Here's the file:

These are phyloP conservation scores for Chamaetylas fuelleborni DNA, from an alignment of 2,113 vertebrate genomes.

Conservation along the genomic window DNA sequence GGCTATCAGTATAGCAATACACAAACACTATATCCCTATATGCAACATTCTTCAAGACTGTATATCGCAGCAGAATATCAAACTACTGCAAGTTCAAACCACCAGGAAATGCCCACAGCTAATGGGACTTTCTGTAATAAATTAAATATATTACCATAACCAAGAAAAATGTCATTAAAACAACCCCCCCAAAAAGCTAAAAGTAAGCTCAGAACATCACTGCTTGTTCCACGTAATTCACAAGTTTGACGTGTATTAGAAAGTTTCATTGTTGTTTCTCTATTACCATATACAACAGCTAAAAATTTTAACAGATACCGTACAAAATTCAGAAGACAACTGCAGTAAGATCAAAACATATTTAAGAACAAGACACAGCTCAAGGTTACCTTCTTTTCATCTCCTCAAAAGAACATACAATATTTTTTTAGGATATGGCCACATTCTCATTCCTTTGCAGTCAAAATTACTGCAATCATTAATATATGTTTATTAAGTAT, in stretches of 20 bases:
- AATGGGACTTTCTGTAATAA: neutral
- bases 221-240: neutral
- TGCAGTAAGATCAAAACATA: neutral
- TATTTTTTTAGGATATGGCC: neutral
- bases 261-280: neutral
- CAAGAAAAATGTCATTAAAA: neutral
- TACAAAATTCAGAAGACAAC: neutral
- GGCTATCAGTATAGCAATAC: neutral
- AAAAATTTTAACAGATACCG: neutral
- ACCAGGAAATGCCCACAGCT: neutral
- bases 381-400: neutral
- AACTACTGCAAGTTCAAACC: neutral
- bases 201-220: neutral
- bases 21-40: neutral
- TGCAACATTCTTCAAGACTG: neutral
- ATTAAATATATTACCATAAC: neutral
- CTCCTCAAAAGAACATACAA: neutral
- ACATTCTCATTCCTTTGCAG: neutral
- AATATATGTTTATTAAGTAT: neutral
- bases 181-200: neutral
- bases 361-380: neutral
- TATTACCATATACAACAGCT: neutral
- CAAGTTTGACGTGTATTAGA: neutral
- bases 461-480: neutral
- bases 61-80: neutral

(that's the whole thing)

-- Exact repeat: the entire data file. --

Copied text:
These are phyloP conservation scores for Chamaetylas fuelleborni DNA, from an alignment of 2,113 vertebrate genomes.

Conservation along the genomic window DNA sequence GGCTATCAGTATAGCAATACACAAACACTATATCCCTATATGCAACATTCTTCAAGACTGTATATCGCAGCAGAATATCAAACTACTGCAAGTTCAAACCACCAGGAAATGCCCACAGCTAATGGGACTTTCTGTAATAAATTAAATATATTACCATAACCAAGAAAAATGTCATTAAAACAACCCCCCCAAAAAGCTAAAAGTAAGCTCAGAACATCACTGCTTGTTCCACGTAATTCACAAGTTTGACGTGTATTAGAAAGTTTCATTGTTGTTTCTCTATTACCATATACAACAGCTAAAAATTTTAACAGATACCGTACAAAATTCAGAAGACAACTGCAGTAAGATCAAAACATATTTAAGAACAAGACACAGCTCAAGGTTACCTTCTTTTCATCTCCTCAAAAGAACATACAATATTTTTTTAGGATATGGCCACATTCTCATTCCTTTGCAGTCAAAATTACTGCAATCATTAATATATGTTTATTAAGTAT, in stretches of 20 bases:
- AATGGGACTTTCTGTAATAA: neutral
- bases 221-240: neutral
- TGCAGTAAGATCAAAACATA: neutral
- TATTTTTTTAGGATATGGCC: neutral
- bases 261-280: neutral
- CAAGAAAAATGTCATTAAAA: neutral
- TACAAAATTCAGAAGACAAC: neutral
- GGCTATCAGTATAGCAATAC: neutral
- AAAAATTTTAACAGATACCG: neutral
- ACCAGGAAATGCCCACAGCT: neutral
- bases 381-400: neutral
- AACTACTGCAAGTTCAAACC: neutral
- bases 201-220: neutral
- bases 21-40: neutral
- TGCAACATTCTTCAAGACTG: neutral
- ATTAAATATATTACCATAAC: neutral
- CTCCTCAAAAGAACATACAA: neutral
- ACATTCTCATTCCTTTGCAG: neutral
- AATATATGTTTATTAAGTAT: neutral
- bases 181-200: neutral
- bases 361-380: neutral
- TATTACCATATACAACAGCT: neutral
- CAAGTTTGACGTGTATTAGA: neutral
- bases 461-480: neutral
- bases 61-80: neutral